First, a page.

Saturday, April 2, 2016

Made to Fly: A Theology of Good Works

Birds were made to fly. When you see a bird soaring overhead, it’s a beautiful thing. It’s beautiful because it’s doing exactly what God made it to do. It is fulfilling its purpose in life. Do you ever wonder what our purpose here is? What were we created to do? Ephesians 2:10 plainly answers that question, “For we are God’s handiwork, created in Christ Jesus to do good works, which God prepared in advance for us to do.” Humans are doing what we were made to do when we are doing good works.

Of course, good works aren’t what save you from your sins. That’s a common mistake and the topic of much debate in Christendom. The two verses immediately preceding Ephesians 2:10 are the ones that say we’re saved by grace through faith, not by works so that no one can boast. We were made to do good works, but good works have no power to save us from our sins. Jesus’s blood is the only thing that can erase the sin and make us free. But that begs the question, “Free to do what?” Answer: good works – the stuff "God prepared in advance for us to do.”

Many think that working is part of the curse, but carefully consider what we know about Adam. Adam was doing good work before the fall. Good work was what he was created to do from the beginning. When he sinned he was not only estranged from God but the fear, guilt, and shame that ensued stifled Adam’s ability to do good works and things became much harder. He needed atonement at that point. He tried, by the work of his hands to do something to cover himself. He sewed a garment of fig leaves but it wasn't sufficient. Only God can provide an adequate covering: “The Lord God made garments of skin for Adam and his wife and clothed them” (Genesis 3:21 NIV). Compare this verse to Romans 13:14 where we “put on” Christ.

How do you define good works? Shalom is a great Hebrew word. It is often translated “peace”, but it means more than just the lack of violence. It also means harmony, health, completeness, contentment, and overall well-being. I would define “good works” as anything that brings shalom back to this fallen and chaotic world. Adam’s tending of the garden was a good work. Jesus said even something as small as giving a cup of cold water in His name is a good work. Caring for orphans and widows is good work. Good works reflect God’s creativity and lovingkindness and give the lost glimpses of what their Creator is like.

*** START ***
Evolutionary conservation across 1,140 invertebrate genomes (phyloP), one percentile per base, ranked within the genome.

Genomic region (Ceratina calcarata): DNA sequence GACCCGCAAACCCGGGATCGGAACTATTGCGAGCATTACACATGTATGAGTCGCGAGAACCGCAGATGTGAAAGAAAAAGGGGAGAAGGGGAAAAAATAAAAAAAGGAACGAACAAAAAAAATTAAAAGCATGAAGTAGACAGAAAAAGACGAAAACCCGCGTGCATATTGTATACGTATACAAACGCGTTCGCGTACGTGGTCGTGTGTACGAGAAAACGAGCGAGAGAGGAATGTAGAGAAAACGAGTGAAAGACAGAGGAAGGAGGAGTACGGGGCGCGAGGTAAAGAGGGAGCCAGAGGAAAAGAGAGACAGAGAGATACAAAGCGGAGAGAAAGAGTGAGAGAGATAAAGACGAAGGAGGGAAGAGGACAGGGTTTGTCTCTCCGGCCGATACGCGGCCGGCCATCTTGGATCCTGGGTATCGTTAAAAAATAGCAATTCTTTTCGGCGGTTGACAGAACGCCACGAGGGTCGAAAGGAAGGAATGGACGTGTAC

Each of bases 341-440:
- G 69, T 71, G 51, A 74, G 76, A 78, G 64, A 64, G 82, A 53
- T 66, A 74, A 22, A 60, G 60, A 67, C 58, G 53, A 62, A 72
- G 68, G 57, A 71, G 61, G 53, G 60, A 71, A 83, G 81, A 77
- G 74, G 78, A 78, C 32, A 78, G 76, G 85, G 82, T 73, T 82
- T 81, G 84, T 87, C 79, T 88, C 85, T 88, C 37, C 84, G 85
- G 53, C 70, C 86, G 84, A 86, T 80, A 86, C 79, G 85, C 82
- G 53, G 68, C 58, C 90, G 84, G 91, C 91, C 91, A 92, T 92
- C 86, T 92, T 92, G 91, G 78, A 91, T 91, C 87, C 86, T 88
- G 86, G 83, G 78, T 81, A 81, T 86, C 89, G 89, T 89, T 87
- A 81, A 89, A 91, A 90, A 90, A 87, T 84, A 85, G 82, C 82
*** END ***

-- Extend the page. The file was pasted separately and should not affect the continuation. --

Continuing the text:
For me, it is helpful to think, “what will heaven be like?” Well, there won’t be any sickness in heaven, so we need to do whatever we can to bring about health. There won’t be corruption, contaminated water, discrimination, or poverty – let's work towards eliminating those things. Everyone in heaven will know God and be living under his authority – “Go and make disciples of all nations, teaching them to obey everything I commanded you.” We all have a capacity to do this in whatever sphere of influence God has given us.

Jesus told us to pray that the kingdom come and God’s will be done on earth as it is in heaven. Because of his sacrifice, the shackles of guilt, fear, and shame that hold us back from accomplishing the mission are broken. Jesus declared that the kingdom of heaven (the place where God’s will is done on earth like it is in heaven) is “at hand.” In other words, it’s about to explode onto the scene when Jesus sends out his Holy-Spirit-inspired disciples. If we could truly wrap our minds around the fact that our sins are taken care of and that we are literally going to live forever in the presence of God, we would be unstoppable difference-makers and this world would be more like heaven every day.

You may by this point be starting to think that I would advocate some kind of social gospel. So-called “social gospels” are those versions of the good news that focus on society’s systemic evils and work to correct them through good works. The problem with social gospels is that they tend to under-emphasize the atoning sacrifice and resurrection of Jesus. I am not arguing for a social gospel, although I do believe the Gospel is deeply social in nature. What I believe in is a Gospel so focused on Jesus Christ and his life, death, and resurrection that we are so filled with love for our neighbor that we can’t help but tell them about Him while we care for his or her physical and social needs. Our Gospel needs to affect every part of our lives and compel us to make a difference in the world. In the process we won’t be able to keep quiet about the One who changed our lives and the very course of human history. If anyone asks something like, “Why are you volunteering at the clinic when you aren’t getting paid to do it?” we can say, “I do this because the King and the Kingdom have come near. Haven’t you heard the good news?”

Like the birds, we were made for a purpose. The Good News is that we’ve been liberated to fulfill that purpose as we live in the presence of God starting now and extending on into eternity. That’s a beautiful thing. Let’s get the word out to more folks who don’t know yet.

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